Max knows some safety basics: to dial 911 in case of emergency, and to stop, drop and roll if his clothing is ever on fire. Still, we'd never put together a home fire escape plan for our family and it was time, especially since Max (make that Fireman Max, as he prefers to be called) and I are ambassadors for Kidde. This is Fire Prevention Week, established to commemorate the Great Chicago Fire of 1871, and the theme is Hear The Beep When You Sleep—as in, every bedroom needs a working smoke alarm.
When our local Fire Chief, Joe, and several firefighters came by to do a home fire safety inspection, we got guidance on a family fire escape plan.
Chief Joe was pleased to see our hallways are clutter-free, key for a quick escape in case of fire. He told us that he would place Max on a Special Alert list. Our fire department keeps a list of disabled and elderly people and where their bedrooms are located in the house; chances are your local fire station does, too, so it's worth the call.
The best thing to do if smoke alarms go off, Chief Joe said: Every one should yell, get out of the house and meet in a planned area—in our case, we decided, the neighbor's house next door. Max is getting pretty good at walking down the stairs on his own. If there was not much visible smoke and he was in his room, he would be able to get downstairs, although one of us would need to be around to unlock the front door for him.
The more dire scenario: If there is very thick smoke in a hallway, what Chief Joe called a "fire ceiling." A child sleeping with his bedroom door already closed (the safest way to sleep) could feel the doorway with the back of his hand to check for heat and know that if it's hot, to stay inside a bedroom. We've been repeatedly mentioning that to Max to help hammer it into him.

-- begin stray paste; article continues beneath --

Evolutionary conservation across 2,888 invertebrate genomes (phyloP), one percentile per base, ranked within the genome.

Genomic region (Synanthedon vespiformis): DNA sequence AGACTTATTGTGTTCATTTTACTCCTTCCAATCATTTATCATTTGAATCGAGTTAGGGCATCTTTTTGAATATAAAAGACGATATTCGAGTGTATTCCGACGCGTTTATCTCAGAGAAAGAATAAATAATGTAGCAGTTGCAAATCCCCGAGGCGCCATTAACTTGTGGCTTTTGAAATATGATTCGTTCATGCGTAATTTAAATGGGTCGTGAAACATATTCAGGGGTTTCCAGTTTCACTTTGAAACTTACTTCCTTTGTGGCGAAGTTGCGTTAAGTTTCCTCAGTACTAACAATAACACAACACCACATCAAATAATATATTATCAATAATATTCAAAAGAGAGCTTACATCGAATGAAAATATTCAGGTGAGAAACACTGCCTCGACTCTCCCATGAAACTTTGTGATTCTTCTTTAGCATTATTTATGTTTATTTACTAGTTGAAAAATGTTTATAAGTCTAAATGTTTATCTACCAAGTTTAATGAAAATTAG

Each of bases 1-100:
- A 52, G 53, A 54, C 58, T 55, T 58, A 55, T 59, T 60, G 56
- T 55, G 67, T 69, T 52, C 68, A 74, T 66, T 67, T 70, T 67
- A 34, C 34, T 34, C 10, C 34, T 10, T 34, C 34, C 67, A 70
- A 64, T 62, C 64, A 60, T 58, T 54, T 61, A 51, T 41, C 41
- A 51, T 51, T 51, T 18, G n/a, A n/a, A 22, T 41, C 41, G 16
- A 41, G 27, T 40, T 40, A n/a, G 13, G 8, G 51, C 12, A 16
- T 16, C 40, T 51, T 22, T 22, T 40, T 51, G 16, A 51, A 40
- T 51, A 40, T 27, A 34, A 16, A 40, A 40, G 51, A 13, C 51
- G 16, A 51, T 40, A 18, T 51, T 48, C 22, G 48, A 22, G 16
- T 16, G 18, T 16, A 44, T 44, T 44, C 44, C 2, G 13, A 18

If a child has a door open, then he needs to close it (and ideally, open a window, although that's not a possibility for a kid with fine-motor impairment like Max). Chief Joe sat on Max's bed and explained to him that if there ever was a lot of smoke, he'd need to close the door. We asked Max to show us what he'd do, and he obligingly walked over to his door and shut it.
It was sobering to hear Chief Joe say that if Dave and I ever woke up to a very thick smoke situation, it would be best to call 911, go out a window onto the roof, yell and not try to retrieve either of the kids, as we could be overcome by smoke. The fire department immediately does a walk-around when they arrive, he explained, and we could then tell them about the kids. I had a couple of sleepless nights thinking about that scenario, but these are the tough things you need to discuss when you have kids, especially one with disabilities.
If you have a child in a wheelchair, it's ideal to designate one adult to be in charge of him or her. Safe Kids Worldwide, a partner of Kidde, has a really helpful video on this: Fire Safety For Families With Children Who Are Immobile.
Children with autism or cognitive impairment may benefit from a visual fire plan involving photos; see Fire Safety For Families With Children With Cognitive Impairments.
Got a child with a visual or hearing impairment? Here's an excellent video on a fire escape plan.
After the firefighters left, the kids and I walked through the house, noting all exits. I drew out a simplified map of our home on this Kidde graph, showing escape routes from each room to the outside. And at the recommendation of Chief Joe, we got two Kidde Escape Ladders, one for our second floor and one for our third.
|The escape ladder we keep beneath our bed—my favorite new home accessory|
More from the fire safety series from me and Fireman Max:
9 summer fire safety tips for outdoor fun
What we learned from our home fire safety inspection
Protecting your family from a home fire: 9 things you probably never knew
For more information, check out:
Kidde on Facebook
@KiddeSafety on Twitter
@kiddefiresafety on Instagram
This post is one in a series sponsored by Kidde, for whom I am a compensated ambassador.